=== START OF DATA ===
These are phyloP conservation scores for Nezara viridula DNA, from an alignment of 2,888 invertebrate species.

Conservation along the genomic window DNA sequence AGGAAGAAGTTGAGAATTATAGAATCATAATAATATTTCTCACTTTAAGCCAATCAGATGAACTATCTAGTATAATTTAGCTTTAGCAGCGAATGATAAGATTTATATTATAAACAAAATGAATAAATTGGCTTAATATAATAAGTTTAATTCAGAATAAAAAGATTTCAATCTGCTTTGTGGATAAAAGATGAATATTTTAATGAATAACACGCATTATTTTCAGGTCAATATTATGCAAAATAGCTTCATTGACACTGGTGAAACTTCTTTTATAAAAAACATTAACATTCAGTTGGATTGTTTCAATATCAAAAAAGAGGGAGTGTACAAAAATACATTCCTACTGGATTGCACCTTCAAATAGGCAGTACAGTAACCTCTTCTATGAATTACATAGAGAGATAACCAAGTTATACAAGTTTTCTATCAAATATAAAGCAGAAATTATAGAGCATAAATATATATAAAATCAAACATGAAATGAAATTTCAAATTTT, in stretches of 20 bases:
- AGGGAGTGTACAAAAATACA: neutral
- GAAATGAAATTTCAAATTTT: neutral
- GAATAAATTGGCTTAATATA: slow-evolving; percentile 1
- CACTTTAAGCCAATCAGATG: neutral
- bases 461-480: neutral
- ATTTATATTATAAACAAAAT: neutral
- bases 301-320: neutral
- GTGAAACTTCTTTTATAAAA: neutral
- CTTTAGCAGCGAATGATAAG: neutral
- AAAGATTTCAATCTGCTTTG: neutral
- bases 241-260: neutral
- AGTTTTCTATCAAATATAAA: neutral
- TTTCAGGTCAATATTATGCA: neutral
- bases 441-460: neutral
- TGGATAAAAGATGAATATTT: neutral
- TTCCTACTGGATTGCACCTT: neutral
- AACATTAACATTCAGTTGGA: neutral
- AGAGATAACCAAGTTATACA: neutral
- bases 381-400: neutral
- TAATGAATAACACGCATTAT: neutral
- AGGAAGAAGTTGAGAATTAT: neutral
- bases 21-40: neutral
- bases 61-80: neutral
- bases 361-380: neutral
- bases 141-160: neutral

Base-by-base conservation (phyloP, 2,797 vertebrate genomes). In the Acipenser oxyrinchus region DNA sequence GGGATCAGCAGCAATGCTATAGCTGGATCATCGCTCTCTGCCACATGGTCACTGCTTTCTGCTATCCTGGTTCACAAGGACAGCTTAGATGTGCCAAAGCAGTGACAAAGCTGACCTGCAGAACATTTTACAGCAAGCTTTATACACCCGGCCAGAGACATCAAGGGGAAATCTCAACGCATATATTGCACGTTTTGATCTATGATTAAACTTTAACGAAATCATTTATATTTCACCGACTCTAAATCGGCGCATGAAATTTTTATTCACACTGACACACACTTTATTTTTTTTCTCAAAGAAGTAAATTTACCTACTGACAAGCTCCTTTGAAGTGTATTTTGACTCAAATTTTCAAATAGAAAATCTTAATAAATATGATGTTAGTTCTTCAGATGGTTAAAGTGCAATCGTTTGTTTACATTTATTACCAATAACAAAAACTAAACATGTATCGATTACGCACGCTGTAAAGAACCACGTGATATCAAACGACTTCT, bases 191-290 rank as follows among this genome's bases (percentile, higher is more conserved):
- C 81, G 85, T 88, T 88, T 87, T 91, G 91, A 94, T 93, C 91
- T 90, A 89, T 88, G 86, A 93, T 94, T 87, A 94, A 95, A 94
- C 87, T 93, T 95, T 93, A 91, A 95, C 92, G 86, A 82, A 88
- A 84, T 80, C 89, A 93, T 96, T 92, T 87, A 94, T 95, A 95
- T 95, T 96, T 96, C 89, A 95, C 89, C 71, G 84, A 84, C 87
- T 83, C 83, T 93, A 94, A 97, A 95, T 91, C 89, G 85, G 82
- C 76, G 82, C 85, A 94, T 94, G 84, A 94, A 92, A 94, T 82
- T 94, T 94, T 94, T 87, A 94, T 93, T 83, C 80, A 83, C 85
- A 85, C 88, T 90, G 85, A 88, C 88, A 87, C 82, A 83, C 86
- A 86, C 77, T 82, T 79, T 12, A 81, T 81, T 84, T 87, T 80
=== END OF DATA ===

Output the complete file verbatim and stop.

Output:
These are phyloP conservation scores for Nezara viridula DNA, from an alignment of 2,888 invertebrate species.

Conservation along the genomic window DNA sequence AGGAAGAAGTTGAGAATTATAGAATCATAATAATATTTCTCACTTTAAGCCAATCAGATGAACTATCTAGTATAATTTAGCTTTAGCAGCGAATGATAAGATTTATATTATAAACAAAATGAATAAATTGGCTTAATATAATAAGTTTAATTCAGAATAAAAAGATTTCAATCTGCTTTGTGGATAAAAGATGAATATTTTAATGAATAACACGCATTATTTTCAGGTCAATATTATGCAAAATAGCTTCATTGACACTGGTGAAACTTCTTTTATAAAAAACATTAACATTCAGTTGGATTGTTTCAATATCAAAAAAGAGGGAGTGTACAAAAATACATTCCTACTGGATTGCACCTTCAAATAGGCAGTACAGTAACCTCTTCTATGAATTACATAGAGAGATAACCAAGTTATACAAGTTTTCTATCAAATATAAAGCAGAAATTATAGAGCATAAATATATATAAAATCAAACATGAAATGAAATTTCAAATTTT, in stretches of 20 bases:
- AGGGAGTGTACAAAAATACA: neutral
- GAAATGAAATTTCAAATTTT: neutral
- GAATAAATTGGCTTAATATA: slow-evolving; percentile 1
- CACTTTAAGCCAATCAGATG: neutral
- bases 461-480: neutral
- ATTTATATTATAAACAAAAT: neutral
- bases 301-320: neutral
- GTGAAACTTCTTTTATAAAA: neutral
- CTTTAGCAGCGAATGATAAG: neutral
- AAAGATTTCAATCTGCTTTG: neutral
- bases 241-260: neutral
- AGTTTTCTATCAAATATAAA: neutral
- TTTCAGGTCAATATTATGCA: neutral
- bases 441-460: neutral
- TGGATAAAAGATGAATATTT: neutral
- TTCCTACTGGATTGCACCTT: neutral
- AACATTAACATTCAGTTGGA: neutral
- AGAGATAACCAAGTTATACA: neutral
- bases 381-400: neutral
- TAATGAATAACACGCATTAT: neutral
- AGGAAGAAGTTGAGAATTAT: neutral
- bases 21-40: neutral
- bases 61-80: neutral
- bases 361-380: neutral
- bases 141-160: neutral

Base-by-base conservation (phyloP, 2,797 vertebrate genomes). In the Acipenser oxyrinchus region DNA sequence GGGATCAGCAGCAATGCTATAGCTGGATCATCGCTCTCTGCCACATGGTCACTGCTTTCTGCTATCCTGGTTCACAAGGACAGCTTAGATGTGCCAAAGCAGTGACAAAGCTGACCTGCAGAACATTTTACAGCAAGCTTTATACACCCGGCCAGAGACATCAAGGGGAAATCTCAACGCATATATTGCACGTTTTGATCTATGATTAAACTTTAACGAAATCATTTATATTTCACCGACTCTAAATCGGCGCATGAAATTTTTATTCACACTGACACACACTTTATTTTTTTTCTCAAAGAAGTAAATTTACCTACTGACAAGCTCCTTTGAAGTGTATTTTGACTCAAATTTTCAAATAGAAAATCTTAATAAATATGATGTTAGTTCTTCAGATGGTTAAAGTGCAATCGTTTGTTTACATTTATTACCAATAACAAAAACTAAACATGTATCGATTACGCACGCTGTAAAGAACCACGTGATATCAAACGACTTCT, bases 191-290 rank as follows among this genome's bases (percentile, higher is more conserved):
- C 81, G 85, T 88, T 88, T 87, T 91, G 91, A 94, T 93, C 91
- T 90, A 89, T 88, G 86, A 93, T 94, T 87, A 94, A 95, A 94
- C 87, T 93, T 95, T 93, A 91, A 95, C 92, G 86, A 82, A 88
- A 84, T 80, C 89, A 93, T 96, T 92, T 87, A 94, T 95, A 95
- T 95, T 96, T 96, C 89, A 95, C 89, C 71, G 84, A 84, C 87
- T 83, C 83, T 93, A 94, A 97, A 95, T 91, C 89, G 85, G 82
- C 76, G 82, C 85, A 94, T 94, G 84, A 94, A 92, A 94, T 82
- T 94, T 94, T 94, T 87, A 94, T 93, T 83, C 80, A 83, C 85
- A 85, C 88, T 90, G 85, A 88, C 88, A 87, C 82, A 83, C 86
- A 86, C 77, T 82, T 79, T 12, A 81, T 81, T 84, T 87, T 80